Home/Daniel Larison/Weak and Reckless Democracies (II)

Weak and Reckless Democracies (II)

Shadi Hamid has written a thoughtful response to my post on weak and reckless democracies:

It is hard to imagine a powerful IRGC – being the apparently maximalist actor it is – ever allowing the Greens to take power, unseating its pro-Ahmedinijad allies in the process. A democratic Iran, if it comes to be, will be an Iran where the IRGC is neutralized or forced to become something it currently isn’t.

That’s possible, but then I have a hard time imagining the Greens taking power without having to make significant compromises with the IRGC, such as accepting their role in the economy and tolerating at least some political influence. There would probably be red lines that the new civilian government would not be allowed to cross, and if those lines were crossed it might mean the establishment of a military government. This might resemble the interventions of the Turkish military whenever a civilian government was perceived to be threatening the Kemalist system. Democratic transitions from authoritarian governments with powerful military institutions do not have to leave powerful military institutions intact, but these transitions have occurred when military leaders have accepted their reduced role. Then there are states where the military tolerates the return of civilian rule, but not at the expense of its own economic and political interests. It seems more likely that Iran will be one of these. All of this is probably moot anyway, since I doubt very much that the Greens will take power in the foreseeable future, but it is useful for thinking about what it is that we mean when we speak about democratization and its effects on international relations.

Hamid and I are in agreement that “democracies, particularly young ones, can and do take needlessly aggressive action in their foreign policy.” I think we can also agree that overreaching by Georgia and Israel is a function of Bush-era aggressiveness and the foreign policy moral hazard effect of unconditional U.S. support that Leon Hadar defined and I cited in my last column. I suppose there is some “cherry-picking” in that I am selecting the most prominent examples of reckless military action by democracies, but part of the selection also involved choosing governments that most observers would agree are democratic.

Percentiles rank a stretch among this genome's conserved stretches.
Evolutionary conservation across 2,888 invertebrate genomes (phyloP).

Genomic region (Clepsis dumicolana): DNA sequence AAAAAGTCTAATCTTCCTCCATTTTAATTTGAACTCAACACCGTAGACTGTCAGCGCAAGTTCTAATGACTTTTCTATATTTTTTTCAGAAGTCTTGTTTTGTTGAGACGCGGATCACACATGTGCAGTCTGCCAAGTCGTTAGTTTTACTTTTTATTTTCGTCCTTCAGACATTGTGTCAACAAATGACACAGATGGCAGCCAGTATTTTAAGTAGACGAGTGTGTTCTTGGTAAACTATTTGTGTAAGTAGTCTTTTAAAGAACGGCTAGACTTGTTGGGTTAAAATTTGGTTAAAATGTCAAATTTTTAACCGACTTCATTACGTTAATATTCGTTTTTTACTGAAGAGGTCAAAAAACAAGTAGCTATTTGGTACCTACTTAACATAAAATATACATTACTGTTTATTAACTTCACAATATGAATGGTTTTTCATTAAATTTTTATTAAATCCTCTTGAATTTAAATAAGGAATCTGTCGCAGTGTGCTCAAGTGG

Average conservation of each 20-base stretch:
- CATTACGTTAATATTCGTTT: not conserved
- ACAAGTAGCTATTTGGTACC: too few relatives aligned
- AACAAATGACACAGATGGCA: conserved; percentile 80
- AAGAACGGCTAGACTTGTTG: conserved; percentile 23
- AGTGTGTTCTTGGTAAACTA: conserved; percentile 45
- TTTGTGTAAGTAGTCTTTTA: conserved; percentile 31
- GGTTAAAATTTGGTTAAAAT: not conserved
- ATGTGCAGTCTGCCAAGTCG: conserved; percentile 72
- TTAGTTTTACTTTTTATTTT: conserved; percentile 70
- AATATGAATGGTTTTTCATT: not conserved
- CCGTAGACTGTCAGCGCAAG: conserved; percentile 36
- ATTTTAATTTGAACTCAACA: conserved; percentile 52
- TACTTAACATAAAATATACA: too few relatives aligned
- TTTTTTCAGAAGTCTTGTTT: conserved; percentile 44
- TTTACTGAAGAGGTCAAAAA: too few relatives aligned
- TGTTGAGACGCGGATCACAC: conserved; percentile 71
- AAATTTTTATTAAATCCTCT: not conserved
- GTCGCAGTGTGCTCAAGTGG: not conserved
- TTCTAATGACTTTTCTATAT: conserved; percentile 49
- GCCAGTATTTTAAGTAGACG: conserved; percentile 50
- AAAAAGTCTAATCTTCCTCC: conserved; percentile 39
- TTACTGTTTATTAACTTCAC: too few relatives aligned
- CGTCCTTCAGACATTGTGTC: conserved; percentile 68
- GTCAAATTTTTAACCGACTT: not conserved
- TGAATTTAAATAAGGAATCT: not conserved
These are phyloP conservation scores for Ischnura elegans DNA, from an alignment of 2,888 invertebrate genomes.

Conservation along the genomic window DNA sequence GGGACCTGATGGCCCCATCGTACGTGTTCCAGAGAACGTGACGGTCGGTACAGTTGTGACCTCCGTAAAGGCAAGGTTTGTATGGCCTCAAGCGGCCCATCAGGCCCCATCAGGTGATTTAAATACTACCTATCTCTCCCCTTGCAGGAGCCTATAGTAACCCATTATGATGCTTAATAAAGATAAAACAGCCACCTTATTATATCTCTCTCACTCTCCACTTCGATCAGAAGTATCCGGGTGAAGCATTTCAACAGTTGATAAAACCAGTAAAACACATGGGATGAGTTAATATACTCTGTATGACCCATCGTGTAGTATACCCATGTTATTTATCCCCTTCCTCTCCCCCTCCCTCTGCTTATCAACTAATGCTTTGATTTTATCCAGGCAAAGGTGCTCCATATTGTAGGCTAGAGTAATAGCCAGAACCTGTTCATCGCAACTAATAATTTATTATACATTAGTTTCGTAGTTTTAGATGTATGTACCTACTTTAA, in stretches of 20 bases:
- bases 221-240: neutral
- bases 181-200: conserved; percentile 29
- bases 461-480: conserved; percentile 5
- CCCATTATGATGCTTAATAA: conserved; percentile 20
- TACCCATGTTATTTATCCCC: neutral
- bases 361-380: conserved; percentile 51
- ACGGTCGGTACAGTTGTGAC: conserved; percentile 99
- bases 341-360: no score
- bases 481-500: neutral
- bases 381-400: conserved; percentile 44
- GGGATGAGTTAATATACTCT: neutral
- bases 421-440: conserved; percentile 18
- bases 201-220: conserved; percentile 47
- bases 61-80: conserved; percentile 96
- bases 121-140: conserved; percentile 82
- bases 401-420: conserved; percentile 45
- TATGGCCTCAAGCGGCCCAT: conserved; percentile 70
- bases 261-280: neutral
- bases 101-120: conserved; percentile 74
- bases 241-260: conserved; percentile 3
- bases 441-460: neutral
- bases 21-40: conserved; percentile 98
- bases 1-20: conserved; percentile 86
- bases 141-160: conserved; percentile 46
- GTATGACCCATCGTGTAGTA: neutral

There are others that could be added to the list that would not be widely recognized as democracies. Venezuela has acted provocatively and dangerously towards Colombia with its support for FARC rebels and its occasional sabre-rattling, but usually the harshest critics of Chavez’s actions deny the democratic origins and nature of his government. At this point, I think everyone would agree that Ethiopia is effectively an authoritarian state, but it retains the trappings of a democracy. We can all probably agree that Ethiopia’s invasion of Somalia had far more to do with the ambitions of Zenawi and U.S. support for an “anti-terrorist” military campaign than it does with whatever form of government it has. Similarly, I think that an unelected authoritarian Georgian leader with the same anti-Russian nationalist concerns might have tried the same thing as Saakashvili. A more interesting question is whether any Georgian government dominated by a nationalist desire to reclaim the separatist republics would have acted more prudently. It could be that a hugely distorting factor in all of this is the expectation of U.S. backing, but that backing was another kind of recklessness endorsed by both parties here at home.

As long as the Megali Idea dominated Greek foreign policy for most of the first century of independence, democratic Greek governments actively pursued irredentism and national unification, and eventually plunged Greece into a series of ultimately disastrous wars. Indeed, as Greece became more of a mass democratic state Greece became more assertive in its ambitions to capture historic Greek territory from the Ottomans. It was Greek liberal democrats who were pushing for entry into WWI to secure more territory, while it was the monarch who wished to keep Greece neutral. Greece embarked on its most ambitious and disastrous campaign when it had formally been a parliamentary democracy for almost ninety years and had at least fifty years of experience as a mass democracy. Of course, Greece was encouraged in this foolish course by all the great democratic Allied powers, and Greece landed troops in Smyrna under the guise of enforcing an international treaty, but that does not make Venizelos and the voters who supported him less responsible. It was not for lack of well-established institutions and experience with democratic politics that Greece blundered into Anatolia. I mention the Greek example to make the point that the incentives for democracies with territorial claims against their neighbors are very different from democracies without them, and nationalist territorial and security objectives will have a destabilizing effect regardless of regime type.

about the author

Daniel Larison is a senior editor at TAC, where he also keeps a solo blog. He has been published in the New York Times Book Review, Dallas Morning News, World Politics Review, Politico Magazine, Orthodox Life, Front Porch Republic, The American Scene, and Culture11, and was a columnist for The Week. He holds a PhD in history from the University of Chicago, and resides in Lancaster, PA. Follow him on Twitter.

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